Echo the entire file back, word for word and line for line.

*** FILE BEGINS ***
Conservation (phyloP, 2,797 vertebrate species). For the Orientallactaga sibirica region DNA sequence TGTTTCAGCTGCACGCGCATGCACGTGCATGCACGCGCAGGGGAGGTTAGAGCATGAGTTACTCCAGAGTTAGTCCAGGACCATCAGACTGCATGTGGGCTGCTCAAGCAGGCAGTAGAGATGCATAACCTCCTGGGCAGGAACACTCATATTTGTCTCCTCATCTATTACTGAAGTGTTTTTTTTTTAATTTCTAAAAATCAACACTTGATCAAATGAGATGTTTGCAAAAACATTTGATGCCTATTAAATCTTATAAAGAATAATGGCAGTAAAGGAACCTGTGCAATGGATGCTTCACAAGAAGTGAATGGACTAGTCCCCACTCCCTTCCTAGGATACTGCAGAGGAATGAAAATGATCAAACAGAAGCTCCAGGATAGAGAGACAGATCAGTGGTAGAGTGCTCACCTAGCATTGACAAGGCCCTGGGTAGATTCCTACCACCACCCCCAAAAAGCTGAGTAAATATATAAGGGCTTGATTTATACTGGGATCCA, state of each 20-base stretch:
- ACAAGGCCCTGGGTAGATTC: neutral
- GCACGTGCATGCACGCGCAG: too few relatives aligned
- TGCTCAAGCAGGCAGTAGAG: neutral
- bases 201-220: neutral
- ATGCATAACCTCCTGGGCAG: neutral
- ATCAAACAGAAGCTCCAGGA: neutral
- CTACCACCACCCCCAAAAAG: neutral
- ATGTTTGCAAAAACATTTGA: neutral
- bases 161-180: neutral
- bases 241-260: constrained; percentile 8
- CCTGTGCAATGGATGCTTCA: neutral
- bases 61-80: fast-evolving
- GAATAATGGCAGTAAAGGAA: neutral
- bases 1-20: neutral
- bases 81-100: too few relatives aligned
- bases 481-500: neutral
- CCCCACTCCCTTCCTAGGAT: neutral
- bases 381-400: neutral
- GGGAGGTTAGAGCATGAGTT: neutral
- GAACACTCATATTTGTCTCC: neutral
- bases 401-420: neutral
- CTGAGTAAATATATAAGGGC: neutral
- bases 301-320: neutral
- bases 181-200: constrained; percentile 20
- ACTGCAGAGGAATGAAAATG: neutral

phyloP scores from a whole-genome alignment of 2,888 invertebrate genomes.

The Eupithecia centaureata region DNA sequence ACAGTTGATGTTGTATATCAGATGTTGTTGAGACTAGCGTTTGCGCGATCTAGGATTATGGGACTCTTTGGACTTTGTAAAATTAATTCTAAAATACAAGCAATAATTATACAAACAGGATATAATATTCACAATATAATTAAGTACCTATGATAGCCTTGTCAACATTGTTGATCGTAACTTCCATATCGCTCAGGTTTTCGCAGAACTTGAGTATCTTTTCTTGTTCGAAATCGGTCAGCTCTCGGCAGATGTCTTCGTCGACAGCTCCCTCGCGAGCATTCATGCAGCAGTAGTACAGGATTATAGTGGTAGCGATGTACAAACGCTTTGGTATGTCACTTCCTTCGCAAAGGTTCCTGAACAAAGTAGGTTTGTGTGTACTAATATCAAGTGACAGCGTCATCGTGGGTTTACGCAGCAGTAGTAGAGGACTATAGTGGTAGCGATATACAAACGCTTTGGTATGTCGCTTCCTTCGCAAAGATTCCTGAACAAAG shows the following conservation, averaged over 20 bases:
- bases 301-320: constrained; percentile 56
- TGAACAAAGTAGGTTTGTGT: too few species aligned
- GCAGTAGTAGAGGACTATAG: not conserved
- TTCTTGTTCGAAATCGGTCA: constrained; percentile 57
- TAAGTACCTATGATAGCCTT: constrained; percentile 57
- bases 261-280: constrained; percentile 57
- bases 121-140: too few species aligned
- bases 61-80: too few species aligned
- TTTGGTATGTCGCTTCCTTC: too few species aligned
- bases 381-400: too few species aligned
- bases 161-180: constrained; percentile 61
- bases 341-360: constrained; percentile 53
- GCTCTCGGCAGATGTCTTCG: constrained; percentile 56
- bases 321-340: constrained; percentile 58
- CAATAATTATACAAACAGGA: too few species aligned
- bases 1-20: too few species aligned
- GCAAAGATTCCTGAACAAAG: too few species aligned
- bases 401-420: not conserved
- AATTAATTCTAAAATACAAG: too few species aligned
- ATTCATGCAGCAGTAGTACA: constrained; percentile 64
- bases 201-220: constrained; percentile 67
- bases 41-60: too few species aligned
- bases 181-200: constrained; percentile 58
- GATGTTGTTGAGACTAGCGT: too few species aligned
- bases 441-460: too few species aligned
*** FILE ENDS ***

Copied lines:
Conservation (phyloP, 2,797 vertebrate species). For the Orientallactaga sibirica region DNA sequence TGTTTCAGCTGCACGCGCATGCACGTGCATGCACGCGCAGGGGAGGTTAGAGCATGAGTTACTCCAGAGTTAGTCCAGGACCATCAGACTGCATGTGGGCTGCTCAAGCAGGCAGTAGAGATGCATAACCTCCTGGGCAGGAACACTCATATTTGTCTCCTCATCTATTACTGAAGTGTTTTTTTTTTAATTTCTAAAAATCAACACTTGATCAAATGAGATGTTTGCAAAAACATTTGATGCCTATTAAATCTTATAAAGAATAATGGCAGTAAAGGAACCTGTGCAATGGATGCTTCACAAGAAGTGAATGGACTAGTCCCCACTCCCTTCCTAGGATACTGCAGAGGAATGAAAATGATCAAACAGAAGCTCCAGGATAGAGAGACAGATCAGTGGTAGAGTGCTCACCTAGCATTGACAAGGCCCTGGGTAGATTCCTACCACCACCCCCAAAAAGCTGAGTAAATATATAAGGGCTTGATTTATACTGGGATCCA, state of each 20-base stretch:
- ACAAGGCCCTGGGTAGATTC: neutral
- GCACGTGCATGCACGCGCAG: too few relatives aligned
- TGCTCAAGCAGGCAGTAGAG: neutral
- bases 201-220: neutral
- ATGCATAACCTCCTGGGCAG: neutral
- ATCAAACAGAAGCTCCAGGA: neutral
- CTACCACCACCCCCAAAAAG: neutral
- ATGTTTGCAAAAACATTTGA: neutral
- bases 161-180: neutral
- bases 241-260: constrained; percentile 8
- CCTGTGCAATGGATGCTTCA: neutral
- bases 61-80: fast-evolving
- GAATAATGGCAGTAAAGGAA: neutral
- bases 1-20: neutral
- bases 81-100: too few relatives aligned
- bases 481-500: neutral
- CCCCACTCCCTTCCTAGGAT: neutral
- bases 381-400: neutral
- GGGAGGTTAGAGCATGAGTT: neutral
- GAACACTCATATTTGTCTCC: neutral
- bases 401-420: neutral
- CTGAGTAAATATATAAGGGC: neutral
- bases 301-320: neutral
- bases 181-200: constrained; percentile 20
- ACTGCAGAGGAATGAAAATG: neutral

phyloP scores from a whole-genome alignment of 2,888 invertebrate genomes.

The Eupithecia centaureata region DNA sequence ACAGTTGATGTTGTATATCAGATGTTGTTGAGACTAGCGTTTGCGCGATCTAGGATTATGGGACTCTTTGGACTTTGTAAAATTAATTCTAAAATACAAGCAATAATTATACAAACAGGATATAATATTCACAATATAATTAAGTACCTATGATAGCCTTGTCAACATTGTTGATCGTAACTTCCATATCGCTCAGGTTTTCGCAGAACTTGAGTATCTTTTCTTGTTCGAAATCGGTCAGCTCTCGGCAGATGTCTTCGTCGACAGCTCCCTCGCGAGCATTCATGCAGCAGTAGTACAGGATTATAGTGGTAGCGATGTACAAACGCTTTGGTATGTCACTTCCTTCGCAAAGGTTCCTGAACAAAGTAGGTTTGTGTGTACTAATATCAAGTGACAGCGTCATCGTGGGTTTACGCAGCAGTAGTAGAGGACTATAGTGGTAGCGATATACAAACGCTTTGGTATGTCGCTTCCTTCGCAAAGATTCCTGAACAAAG shows the following conservation, averaged over 20 bases:
- bases 301-320: constrained; percentile 56
- TGAACAAAGTAGGTTTGTGT: too few species aligned
- GCAGTAGTAGAGGACTATAG: not conserved
- TTCTTGTTCGAAATCGGTCA: constrained; percentile 57
- TAAGTACCTATGATAGCCTT: constrained; percentile 57
- bases 261-280: constrained; percentile 57
- bases 121-140: too few species aligned
- bases 61-80: too few species aligned
- TTTGGTATGTCGCTTCCTTC: too few species aligned
- bases 381-400: too few species aligned
- bases 161-180: constrained; percentile 61
- bases 341-360: constrained; percentile 53
- GCTCTCGGCAGATGTCTTCG: constrained; percentile 56
- bases 321-340: constrained; percentile 58
- CAATAATTATACAAACAGGA: too few species aligned
- bases 1-20: too few species aligned
- GCAAAGATTCCTGAACAAAG: too few species aligned
- bases 401-420: not conserved
- AATTAATTCTAAAATACAAG: too few species aligned
- ATTCATGCAGCAGTAGTACA: constrained; percentile 64
- bases 201-220: constrained; percentile 67
- bases 41-60: too few species aligned
- bases 181-200: constrained; percentile 58
- GATGTTGTTGAGACTAGCGT: too few species aligned
- bases 441-460: too few species aligned